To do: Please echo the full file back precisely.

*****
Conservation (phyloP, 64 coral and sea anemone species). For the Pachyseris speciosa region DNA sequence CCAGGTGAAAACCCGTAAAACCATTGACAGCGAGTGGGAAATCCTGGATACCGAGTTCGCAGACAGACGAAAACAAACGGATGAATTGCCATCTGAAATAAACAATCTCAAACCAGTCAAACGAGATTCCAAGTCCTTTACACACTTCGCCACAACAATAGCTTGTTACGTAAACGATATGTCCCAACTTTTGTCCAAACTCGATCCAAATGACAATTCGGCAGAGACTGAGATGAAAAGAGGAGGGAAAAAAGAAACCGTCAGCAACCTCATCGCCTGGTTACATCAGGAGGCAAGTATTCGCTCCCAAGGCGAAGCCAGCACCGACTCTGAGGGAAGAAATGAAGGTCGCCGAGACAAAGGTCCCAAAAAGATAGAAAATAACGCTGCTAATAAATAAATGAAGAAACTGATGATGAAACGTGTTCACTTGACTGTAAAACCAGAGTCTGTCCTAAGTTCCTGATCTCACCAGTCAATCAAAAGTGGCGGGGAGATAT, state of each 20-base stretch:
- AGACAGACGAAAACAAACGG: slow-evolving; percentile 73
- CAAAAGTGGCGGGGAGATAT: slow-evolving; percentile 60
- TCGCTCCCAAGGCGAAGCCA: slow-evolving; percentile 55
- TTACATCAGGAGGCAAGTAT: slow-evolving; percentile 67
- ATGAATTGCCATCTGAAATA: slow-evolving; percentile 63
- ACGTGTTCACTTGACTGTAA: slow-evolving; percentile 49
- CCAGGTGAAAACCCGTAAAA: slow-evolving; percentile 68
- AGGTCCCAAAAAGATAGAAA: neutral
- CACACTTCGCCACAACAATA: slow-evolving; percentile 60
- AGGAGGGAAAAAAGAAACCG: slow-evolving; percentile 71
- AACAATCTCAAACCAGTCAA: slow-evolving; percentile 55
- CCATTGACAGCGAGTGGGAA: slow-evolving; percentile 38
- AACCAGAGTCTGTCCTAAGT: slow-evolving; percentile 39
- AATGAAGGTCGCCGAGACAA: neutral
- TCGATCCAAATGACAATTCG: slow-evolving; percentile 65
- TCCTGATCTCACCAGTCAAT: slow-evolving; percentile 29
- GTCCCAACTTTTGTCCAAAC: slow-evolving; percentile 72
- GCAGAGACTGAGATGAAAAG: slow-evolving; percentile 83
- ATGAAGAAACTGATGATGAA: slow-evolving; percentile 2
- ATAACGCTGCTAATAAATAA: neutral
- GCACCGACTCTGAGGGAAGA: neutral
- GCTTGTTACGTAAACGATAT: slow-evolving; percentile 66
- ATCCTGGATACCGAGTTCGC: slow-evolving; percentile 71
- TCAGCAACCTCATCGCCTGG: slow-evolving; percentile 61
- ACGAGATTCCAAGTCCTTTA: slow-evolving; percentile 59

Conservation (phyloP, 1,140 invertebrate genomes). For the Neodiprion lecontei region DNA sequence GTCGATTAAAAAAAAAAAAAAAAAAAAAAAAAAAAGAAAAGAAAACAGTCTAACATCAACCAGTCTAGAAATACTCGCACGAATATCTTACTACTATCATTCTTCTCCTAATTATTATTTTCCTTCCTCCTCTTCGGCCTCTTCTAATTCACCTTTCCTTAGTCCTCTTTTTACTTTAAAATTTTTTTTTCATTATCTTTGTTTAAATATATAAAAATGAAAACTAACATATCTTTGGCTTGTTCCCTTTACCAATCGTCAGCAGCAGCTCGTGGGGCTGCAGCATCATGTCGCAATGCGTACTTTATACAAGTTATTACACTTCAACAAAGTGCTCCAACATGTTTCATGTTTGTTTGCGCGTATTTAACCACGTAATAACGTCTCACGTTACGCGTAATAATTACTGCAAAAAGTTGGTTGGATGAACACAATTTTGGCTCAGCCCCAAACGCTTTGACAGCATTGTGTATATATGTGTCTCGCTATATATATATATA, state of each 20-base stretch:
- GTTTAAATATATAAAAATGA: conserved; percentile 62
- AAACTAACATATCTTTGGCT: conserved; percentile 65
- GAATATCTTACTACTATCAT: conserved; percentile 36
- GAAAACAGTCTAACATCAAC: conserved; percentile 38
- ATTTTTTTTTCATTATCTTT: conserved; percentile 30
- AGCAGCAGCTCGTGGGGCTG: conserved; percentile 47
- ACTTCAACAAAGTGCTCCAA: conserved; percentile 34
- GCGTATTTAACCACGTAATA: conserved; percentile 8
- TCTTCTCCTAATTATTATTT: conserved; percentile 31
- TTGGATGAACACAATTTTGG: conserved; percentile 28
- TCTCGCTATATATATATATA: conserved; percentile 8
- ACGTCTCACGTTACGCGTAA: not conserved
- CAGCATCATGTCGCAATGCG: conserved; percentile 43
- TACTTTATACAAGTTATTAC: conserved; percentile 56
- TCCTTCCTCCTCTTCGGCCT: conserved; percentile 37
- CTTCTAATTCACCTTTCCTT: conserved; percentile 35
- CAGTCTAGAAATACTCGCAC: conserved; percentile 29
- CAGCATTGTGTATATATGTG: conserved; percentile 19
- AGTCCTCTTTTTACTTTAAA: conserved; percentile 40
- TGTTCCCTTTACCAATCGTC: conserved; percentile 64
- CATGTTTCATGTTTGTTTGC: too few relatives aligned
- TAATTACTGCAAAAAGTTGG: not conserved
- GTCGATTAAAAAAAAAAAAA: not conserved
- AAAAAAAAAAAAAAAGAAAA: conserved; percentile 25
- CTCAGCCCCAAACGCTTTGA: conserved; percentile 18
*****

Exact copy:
Conservation (phyloP, 64 coral and sea anemone species). For the Pachyseris speciosa region DNA sequence CCAGGTGAAAACCCGTAAAACCATTGACAGCGAGTGGGAAATCCTGGATACCGAGTTCGCAGACAGACGAAAACAAACGGATGAATTGCCATCTGAAATAAACAATCTCAAACCAGTCAAACGAGATTCCAAGTCCTTTACACACTTCGCCACAACAATAGCTTGTTACGTAAACGATATGTCCCAACTTTTGTCCAAACTCGATCCAAATGACAATTCGGCAGAGACTGAGATGAAAAGAGGAGGGAAAAAAGAAACCGTCAGCAACCTCATCGCCTGGTTACATCAGGAGGCAAGTATTCGCTCCCAAGGCGAAGCCAGCACCGACTCTGAGGGAAGAAATGAAGGTCGCCGAGACAAAGGTCCCAAAAAGATAGAAAATAACGCTGCTAATAAATAAATGAAGAAACTGATGATGAAACGTGTTCACTTGACTGTAAAACCAGAGTCTGTCCTAAGTTCCTGATCTCACCAGTCAATCAAAAGTGGCGGGGAGATAT, state of each 20-base stretch:
- AGACAGACGAAAACAAACGG: slow-evolving; percentile 73
- CAAAAGTGGCGGGGAGATAT: slow-evolving; percentile 60
- TCGCTCCCAAGGCGAAGCCA: slow-evolving; percentile 55
- TTACATCAGGAGGCAAGTAT: slow-evolving; percentile 67
- ATGAATTGCCATCTGAAATA: slow-evolving; percentile 63
- ACGTGTTCACTTGACTGTAA: slow-evolving; percentile 49
- CCAGGTGAAAACCCGTAAAA: slow-evolving; percentile 68
- AGGTCCCAAAAAGATAGAAA: neutral
- CACACTTCGCCACAACAATA: slow-evolving; percentile 60
- AGGAGGGAAAAAAGAAACCG: slow-evolving; percentile 71
- AACAATCTCAAACCAGTCAA: slow-evolving; percentile 55
- CCATTGACAGCGAGTGGGAA: slow-evolving; percentile 38
- AACCAGAGTCTGTCCTAAGT: slow-evolving; percentile 39
- AATGAAGGTCGCCGAGACAA: neutral
- TCGATCCAAATGACAATTCG: slow-evolving; percentile 65
- TCCTGATCTCACCAGTCAAT: slow-evolving; percentile 29
- GTCCCAACTTTTGTCCAAAC: slow-evolving; percentile 72
- GCAGAGACTGAGATGAAAAG: slow-evolving; percentile 83
- ATGAAGAAACTGATGATGAA: slow-evolving; percentile 2
- ATAACGCTGCTAATAAATAA: neutral
- GCACCGACTCTGAGGGAAGA: neutral
- GCTTGTTACGTAAACGATAT: slow-evolving; percentile 66
- ATCCTGGATACCGAGTTCGC: slow-evolving; percentile 71
- TCAGCAACCTCATCGCCTGG: slow-evolving; percentile 61
- ACGAGATTCCAAGTCCTTTA: slow-evolving; percentile 59

Conservation (phyloP, 1,140 invertebrate genomes). For the Neodiprion lecontei region DNA sequence GTCGATTAAAAAAAAAAAAAAAAAAAAAAAAAAAAGAAAAGAAAACAGTCTAACATCAACCAGTCTAGAAATACTCGCACGAATATCTTACTACTATCATTCTTCTCCTAATTATTATTTTCCTTCCTCCTCTTCGGCCTCTTCTAATTCACCTTTCCTTAGTCCTCTTTTTACTTTAAAATTTTTTTTTCATTATCTTTGTTTAAATATATAAAAATGAAAACTAACATATCTTTGGCTTGTTCCCTTTACCAATCGTCAGCAGCAGCTCGTGGGGCTGCAGCATCATGTCGCAATGCGTACTTTATACAAGTTATTACACTTCAACAAAGTGCTCCAACATGTTTCATGTTTGTTTGCGCGTATTTAACCACGTAATAACGTCTCACGTTACGCGTAATAATTACTGCAAAAAGTTGGTTGGATGAACACAATTTTGGCTCAGCCCCAAACGCTTTGACAGCATTGTGTATATATGTGTCTCGCTATATATATATATA, state of each 20-base stretch:
- GTTTAAATATATAAAAATGA: conserved; percentile 62
- AAACTAACATATCTTTGGCT: conserved; percentile 65
- GAATATCTTACTACTATCAT: conserved; percentile 36
- GAAAACAGTCTAACATCAAC: conserved; percentile 38
- ATTTTTTTTTCATTATCTTT: conserved; percentile 30
- AGCAGCAGCTCGTGGGGCTG: conserved; percentile 47
- ACTTCAACAAAGTGCTCCAA: conserved; percentile 34
- GCGTATTTAACCACGTAATA: conserved; percentile 8
- TCTTCTCCTAATTATTATTT: conserved; percentile 31
- TTGGATGAACACAATTTTGG: conserved; percentile 28
- TCTCGCTATATATATATATA: conserved; percentile 8
- ACGTCTCACGTTACGCGTAA: not conserved
- CAGCATCATGTCGCAATGCG: conserved; percentile 43
- TACTTTATACAAGTTATTAC: conserved; percentile 56
- TCCTTCCTCCTCTTCGGCCT: conserved; percentile 37
- CTTCTAATTCACCTTTCCTT: conserved; percentile 35
- CAGTCTAGAAATACTCGCAC: conserved; percentile 29
- CAGCATTGTGTATATATGTG: conserved; percentile 19
- AGTCCTCTTTTTACTTTAAA: conserved; percentile 40
- TGTTCCCTTTACCAATCGTC: conserved; percentile 64
- CATGTTTCATGTTTGTTTGC: too few relatives aligned
- TAATTACTGCAAAAAGTTGG: not conserved
- GTCGATTAAAAAAAAAAAAA: not conserved
- AAAAAAAAAAAAAAAGAAAA: conserved; percentile 25
- CTCAGCCCCAAACGCTTTGA: conserved; percentile 18